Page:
Week #2 Of The 52 Weeks, 52 Jams Challenge: Lemon-Ginger-Honey Marmalade
Since my neighbors have several hundred pounds of surplus citrus, I’m trying to develop some marmalade recipes that even non-marmalade-lovers will enjoy. I’d love to create a ginger lemon marmalade that tastes like the lemon echinacea juice from Trader Joe’s and is, as far as I am concerned, the nectar of the gods.
I wanted to sweeten this marmalade just with honey but realized too late that I only had 2.5 cups of honey, not 4 cups. Doh! I substituted 2 cups of cane sugar for the missing 1.5 cups of honey.
5 inch by 1 inch piece of fresh ginger root
2.5 cups honey
2 cups granulated cane sugar
7.5 cups of water
Slice the ends off the lemons. Then slice them length-wise in half. Cut the pith in the lemon’s inner core reserving the pith, the lemon ends and the seeds. Slice the cored lemons into 1/8th inch slices. Cover slices with seven cups of water and soak them overnight in a non-reactive pot at room temperature. (For a great pictorial on how to cut slice and core the lemons go here to Bay Area Bites.
Peel the ginger root and slice into thin pieces. Puree the ginger slices with the remaining half cup of water in a food processor. Push the resulting ginger mash through the sieve with your fingers to squeeze all the liquid out. Reserve the ginger water.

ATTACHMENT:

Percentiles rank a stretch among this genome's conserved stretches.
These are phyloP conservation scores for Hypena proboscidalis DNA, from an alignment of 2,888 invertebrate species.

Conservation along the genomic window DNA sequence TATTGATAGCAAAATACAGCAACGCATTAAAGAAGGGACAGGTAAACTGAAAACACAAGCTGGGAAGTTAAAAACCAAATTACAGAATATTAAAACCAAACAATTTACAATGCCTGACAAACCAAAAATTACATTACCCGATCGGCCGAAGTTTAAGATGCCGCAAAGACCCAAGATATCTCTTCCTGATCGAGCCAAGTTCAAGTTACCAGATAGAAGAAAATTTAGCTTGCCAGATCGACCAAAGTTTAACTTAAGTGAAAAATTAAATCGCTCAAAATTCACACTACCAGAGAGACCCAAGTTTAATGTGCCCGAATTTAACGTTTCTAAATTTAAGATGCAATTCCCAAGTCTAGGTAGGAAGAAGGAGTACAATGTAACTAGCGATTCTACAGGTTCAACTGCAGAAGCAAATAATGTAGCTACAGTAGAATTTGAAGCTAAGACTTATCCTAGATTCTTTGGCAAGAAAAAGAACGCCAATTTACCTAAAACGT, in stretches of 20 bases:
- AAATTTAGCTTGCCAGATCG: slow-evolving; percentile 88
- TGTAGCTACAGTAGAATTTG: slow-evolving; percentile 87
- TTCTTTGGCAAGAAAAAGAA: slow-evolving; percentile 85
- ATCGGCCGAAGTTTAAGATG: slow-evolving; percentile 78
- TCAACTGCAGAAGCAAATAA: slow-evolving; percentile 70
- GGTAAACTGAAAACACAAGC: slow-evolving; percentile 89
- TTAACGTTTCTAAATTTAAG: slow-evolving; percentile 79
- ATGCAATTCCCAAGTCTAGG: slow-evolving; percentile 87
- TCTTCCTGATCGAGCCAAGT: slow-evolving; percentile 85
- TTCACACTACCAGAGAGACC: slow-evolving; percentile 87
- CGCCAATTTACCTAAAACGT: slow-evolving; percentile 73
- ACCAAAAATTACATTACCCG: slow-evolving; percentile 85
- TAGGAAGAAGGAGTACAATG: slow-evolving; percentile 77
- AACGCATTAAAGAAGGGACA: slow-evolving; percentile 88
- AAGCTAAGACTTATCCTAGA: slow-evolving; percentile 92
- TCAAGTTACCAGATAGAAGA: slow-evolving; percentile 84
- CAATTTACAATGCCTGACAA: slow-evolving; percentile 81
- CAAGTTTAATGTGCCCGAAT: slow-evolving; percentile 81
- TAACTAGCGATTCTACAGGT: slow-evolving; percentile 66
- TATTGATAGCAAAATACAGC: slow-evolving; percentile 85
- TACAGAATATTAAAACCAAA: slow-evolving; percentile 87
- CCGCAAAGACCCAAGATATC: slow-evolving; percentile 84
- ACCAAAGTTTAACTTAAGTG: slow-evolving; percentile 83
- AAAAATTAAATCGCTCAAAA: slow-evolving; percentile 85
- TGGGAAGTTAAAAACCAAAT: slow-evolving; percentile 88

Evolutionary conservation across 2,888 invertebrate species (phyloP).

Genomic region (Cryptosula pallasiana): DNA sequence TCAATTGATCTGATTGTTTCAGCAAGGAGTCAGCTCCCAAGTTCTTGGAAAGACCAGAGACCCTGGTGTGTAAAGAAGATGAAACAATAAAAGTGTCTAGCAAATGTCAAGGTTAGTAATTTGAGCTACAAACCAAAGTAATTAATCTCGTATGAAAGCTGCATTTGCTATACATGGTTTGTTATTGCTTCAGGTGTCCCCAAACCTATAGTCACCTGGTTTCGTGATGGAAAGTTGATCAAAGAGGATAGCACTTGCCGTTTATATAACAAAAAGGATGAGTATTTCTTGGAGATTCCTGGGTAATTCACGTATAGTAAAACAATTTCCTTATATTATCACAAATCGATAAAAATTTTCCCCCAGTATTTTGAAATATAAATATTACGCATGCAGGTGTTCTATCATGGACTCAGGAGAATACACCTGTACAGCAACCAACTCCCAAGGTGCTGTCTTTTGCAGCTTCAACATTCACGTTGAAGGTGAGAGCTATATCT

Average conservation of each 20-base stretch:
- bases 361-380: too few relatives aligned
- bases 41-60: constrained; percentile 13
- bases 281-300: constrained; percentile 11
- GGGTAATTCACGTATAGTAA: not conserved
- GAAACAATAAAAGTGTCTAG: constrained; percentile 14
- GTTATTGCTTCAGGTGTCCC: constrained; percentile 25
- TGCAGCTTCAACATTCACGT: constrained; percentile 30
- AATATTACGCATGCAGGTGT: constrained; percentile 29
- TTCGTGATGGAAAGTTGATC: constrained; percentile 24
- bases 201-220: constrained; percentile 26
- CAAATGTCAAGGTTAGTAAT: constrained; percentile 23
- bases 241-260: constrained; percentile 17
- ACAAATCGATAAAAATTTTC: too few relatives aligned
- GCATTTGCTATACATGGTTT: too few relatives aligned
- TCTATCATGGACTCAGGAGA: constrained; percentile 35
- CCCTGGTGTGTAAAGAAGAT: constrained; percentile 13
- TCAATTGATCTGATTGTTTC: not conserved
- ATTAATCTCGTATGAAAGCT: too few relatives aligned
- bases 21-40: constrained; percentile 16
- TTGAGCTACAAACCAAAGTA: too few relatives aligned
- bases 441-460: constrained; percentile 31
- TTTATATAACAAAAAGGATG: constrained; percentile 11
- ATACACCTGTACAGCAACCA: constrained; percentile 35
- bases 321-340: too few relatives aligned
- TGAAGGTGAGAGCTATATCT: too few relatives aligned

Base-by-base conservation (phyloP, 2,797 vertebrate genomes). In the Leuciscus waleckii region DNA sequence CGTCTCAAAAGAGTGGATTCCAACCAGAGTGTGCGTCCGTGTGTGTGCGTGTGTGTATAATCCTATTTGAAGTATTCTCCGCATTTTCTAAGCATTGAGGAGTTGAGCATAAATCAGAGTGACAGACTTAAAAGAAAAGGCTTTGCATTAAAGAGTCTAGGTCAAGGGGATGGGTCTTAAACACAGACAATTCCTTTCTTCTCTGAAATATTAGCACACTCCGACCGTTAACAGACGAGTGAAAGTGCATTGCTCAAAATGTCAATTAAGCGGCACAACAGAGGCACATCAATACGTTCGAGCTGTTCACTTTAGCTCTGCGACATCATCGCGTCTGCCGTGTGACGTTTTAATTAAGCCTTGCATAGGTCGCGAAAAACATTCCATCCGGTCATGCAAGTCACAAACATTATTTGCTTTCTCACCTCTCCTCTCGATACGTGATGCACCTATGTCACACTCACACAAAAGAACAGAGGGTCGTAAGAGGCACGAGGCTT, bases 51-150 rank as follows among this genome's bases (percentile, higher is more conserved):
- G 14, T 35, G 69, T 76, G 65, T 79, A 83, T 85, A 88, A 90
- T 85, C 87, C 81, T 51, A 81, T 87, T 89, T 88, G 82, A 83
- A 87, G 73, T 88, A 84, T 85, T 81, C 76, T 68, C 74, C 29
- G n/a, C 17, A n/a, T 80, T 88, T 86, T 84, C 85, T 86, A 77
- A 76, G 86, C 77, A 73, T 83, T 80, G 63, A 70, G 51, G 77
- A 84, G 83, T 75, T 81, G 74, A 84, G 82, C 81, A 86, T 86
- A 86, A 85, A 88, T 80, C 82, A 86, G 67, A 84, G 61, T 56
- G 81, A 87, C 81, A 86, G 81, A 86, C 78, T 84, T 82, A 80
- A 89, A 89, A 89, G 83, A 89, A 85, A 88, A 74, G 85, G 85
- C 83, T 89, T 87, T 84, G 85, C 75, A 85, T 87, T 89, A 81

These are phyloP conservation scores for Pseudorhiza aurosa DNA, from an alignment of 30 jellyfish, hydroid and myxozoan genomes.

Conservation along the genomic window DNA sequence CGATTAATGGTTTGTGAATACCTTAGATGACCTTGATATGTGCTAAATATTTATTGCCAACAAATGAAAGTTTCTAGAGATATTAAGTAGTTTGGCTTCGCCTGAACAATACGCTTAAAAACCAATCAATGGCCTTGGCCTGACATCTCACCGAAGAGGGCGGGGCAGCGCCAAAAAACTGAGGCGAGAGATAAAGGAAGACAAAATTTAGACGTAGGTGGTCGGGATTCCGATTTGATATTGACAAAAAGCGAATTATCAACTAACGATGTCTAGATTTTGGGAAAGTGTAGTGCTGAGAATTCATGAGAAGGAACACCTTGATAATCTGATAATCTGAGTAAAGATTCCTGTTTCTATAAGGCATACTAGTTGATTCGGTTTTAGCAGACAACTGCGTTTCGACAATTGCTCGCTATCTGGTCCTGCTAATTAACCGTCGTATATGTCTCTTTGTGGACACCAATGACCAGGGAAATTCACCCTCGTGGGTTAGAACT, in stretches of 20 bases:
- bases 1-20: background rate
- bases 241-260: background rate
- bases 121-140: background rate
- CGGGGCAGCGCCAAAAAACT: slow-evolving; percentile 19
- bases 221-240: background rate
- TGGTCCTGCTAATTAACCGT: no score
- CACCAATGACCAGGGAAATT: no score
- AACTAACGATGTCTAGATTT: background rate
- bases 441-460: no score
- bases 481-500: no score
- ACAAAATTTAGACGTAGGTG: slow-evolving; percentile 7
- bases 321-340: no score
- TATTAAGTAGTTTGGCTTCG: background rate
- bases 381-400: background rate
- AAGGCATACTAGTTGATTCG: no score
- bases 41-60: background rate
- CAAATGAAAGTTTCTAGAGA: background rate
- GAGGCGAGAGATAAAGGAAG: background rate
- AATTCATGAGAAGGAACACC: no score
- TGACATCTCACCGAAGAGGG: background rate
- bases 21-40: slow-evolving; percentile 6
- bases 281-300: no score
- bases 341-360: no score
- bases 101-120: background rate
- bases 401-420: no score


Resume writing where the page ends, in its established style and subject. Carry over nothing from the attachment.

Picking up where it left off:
Once the lemons slices have soaked over night, add the honey, the sugar, and the ginger water to the pot.
Tie the pith, the lemon ends, and the seeds in cheese cloth and add to the pot. These ingredients contain pectin which will allow your marmalade to jell properly.
Bring the marmalade ingredients to a boil and then reduce heat. Simmer for one hour or until the marmalade jells. (Watch the marmalade for the last 20 minutes, because the marmalade is really easy to overcook)!
Ladle the hot marmalade into hot, sterilized jars. Process jars in a hot water bath for 15 minutes. Allow jars to rest overnight to ensure a proper seal.
This recipe is super easy to make, and yummy. However, I’d like to try this again with just honey, instead of a blend of honey and sugar. Also, I think this needs one more flavor in the mix to really make it sing. I’m thinking either cloves or rosemary.
While sweet and lemony, the marmalade still has that bitter edge that die hard marmalade fans crave. If you want a less bitter marmalade, leave out the seeds and just use the pith. (The seeds contain more pectin, so your marmalade will be a little runnier if you leave those out of the cooking process).
This recipe makes exactly twelve 4 ounce jars of marmalade.